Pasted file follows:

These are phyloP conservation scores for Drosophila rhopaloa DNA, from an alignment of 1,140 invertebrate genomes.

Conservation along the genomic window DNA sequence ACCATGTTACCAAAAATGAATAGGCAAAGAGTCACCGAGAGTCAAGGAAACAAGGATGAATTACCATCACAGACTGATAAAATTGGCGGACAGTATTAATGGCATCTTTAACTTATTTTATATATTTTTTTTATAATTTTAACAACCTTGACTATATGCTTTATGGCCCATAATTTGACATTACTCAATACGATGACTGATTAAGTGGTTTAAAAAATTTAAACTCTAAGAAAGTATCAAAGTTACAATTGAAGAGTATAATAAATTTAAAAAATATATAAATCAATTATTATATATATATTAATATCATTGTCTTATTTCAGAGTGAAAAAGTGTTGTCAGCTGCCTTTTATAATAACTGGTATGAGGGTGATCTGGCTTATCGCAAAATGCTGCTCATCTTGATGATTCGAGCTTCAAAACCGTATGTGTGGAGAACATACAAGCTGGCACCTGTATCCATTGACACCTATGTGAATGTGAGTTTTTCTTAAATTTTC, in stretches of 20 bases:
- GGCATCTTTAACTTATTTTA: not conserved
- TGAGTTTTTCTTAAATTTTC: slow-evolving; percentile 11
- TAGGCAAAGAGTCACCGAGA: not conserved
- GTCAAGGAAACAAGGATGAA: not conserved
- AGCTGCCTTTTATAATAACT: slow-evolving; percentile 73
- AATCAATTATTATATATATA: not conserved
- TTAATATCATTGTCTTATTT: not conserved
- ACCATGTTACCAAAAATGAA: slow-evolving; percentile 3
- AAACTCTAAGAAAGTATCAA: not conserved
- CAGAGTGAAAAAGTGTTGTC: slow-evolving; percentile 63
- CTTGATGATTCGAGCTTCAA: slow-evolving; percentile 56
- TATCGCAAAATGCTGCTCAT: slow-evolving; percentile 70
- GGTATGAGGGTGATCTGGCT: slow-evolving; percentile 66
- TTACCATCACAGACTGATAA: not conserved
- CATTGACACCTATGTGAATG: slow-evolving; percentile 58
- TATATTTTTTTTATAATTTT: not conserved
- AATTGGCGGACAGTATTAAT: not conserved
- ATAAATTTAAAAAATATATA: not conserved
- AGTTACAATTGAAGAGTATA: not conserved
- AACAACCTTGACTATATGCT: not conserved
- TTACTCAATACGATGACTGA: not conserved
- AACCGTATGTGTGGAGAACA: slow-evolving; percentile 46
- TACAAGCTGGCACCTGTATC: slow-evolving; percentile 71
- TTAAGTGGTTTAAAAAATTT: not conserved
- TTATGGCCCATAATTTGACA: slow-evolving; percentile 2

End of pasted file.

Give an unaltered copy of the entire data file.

These are phyloP conservation scores for Drosophila rhopaloa DNA, from an alignment of 1,140 invertebrate genomes.

Conservation along the genomic window DNA sequence ACCATGTTACCAAAAATGAATAGGCAAAGAGTCACCGAGAGTCAAGGAAACAAGGATGAATTACCATCACAGACTGATAAAATTGGCGGACAGTATTAATGGCATCTTTAACTTATTTTATATATTTTTTTTATAATTTTAACAACCTTGACTATATGCTTTATGGCCCATAATTTGACATTACTCAATACGATGACTGATTAAGTGGTTTAAAAAATTTAAACTCTAAGAAAGTATCAAAGTTACAATTGAAGAGTATAATAAATTTAAAAAATATATAAATCAATTATTATATATATATTAATATCATTGTCTTATTTCAGAGTGAAAAAGTGTTGTCAGCTGCCTTTTATAATAACTGGTATGAGGGTGATCTGGCTTATCGCAAAATGCTGCTCATCTTGATGATTCGAGCTTCAAAACCGTATGTGTGGAGAACATACAAGCTGGCACCTGTATCCATTGACACCTATGTGAATGTGAGTTTTTCTTAAATTTTC, in stretches of 20 bases:
- GGCATCTTTAACTTATTTTA: not conserved
- TGAGTTTTTCTTAAATTTTC: slow-evolving; percentile 11
- TAGGCAAAGAGTCACCGAGA: not conserved
- GTCAAGGAAACAAGGATGAA: not conserved
- AGCTGCCTTTTATAATAACT: slow-evolving; percentile 73
- AATCAATTATTATATATATA: not conserved
- TTAATATCATTGTCTTATTT: not conserved
- ACCATGTTACCAAAAATGAA: slow-evolving; percentile 3
- AAACTCTAAGAAAGTATCAA: not conserved
- CAGAGTGAAAAAGTGTTGTC: slow-evolving; percentile 63
- CTTGATGATTCGAGCTTCAA: slow-evolving; percentile 56
- TATCGCAAAATGCTGCTCAT: slow-evolving; percentile 70
- GGTATGAGGGTGATCTGGCT: slow-evolving; percentile 66
- TTACCATCACAGACTGATAA: not conserved
- CATTGACACCTATGTGAATG: slow-evolving; percentile 58
- TATATTTTTTTTATAATTTT: not conserved
- AATTGGCGGACAGTATTAAT: not conserved
- ATAAATTTAAAAAATATATA: not conserved
- AGTTACAATTGAAGAGTATA: not conserved
- AACAACCTTGACTATATGCT: not conserved
- TTACTCAATACGATGACTGA: not conserved
- AACCGTATGTGTGGAGAACA: slow-evolving; percentile 46
- TACAAGCTGGCACCTGTATC: slow-evolving; percentile 71
- TTAAGTGGTTTAAAAAATTT: not conserved
- TTATGGCCCATAATTTGACA: slow-evolving; percentile 2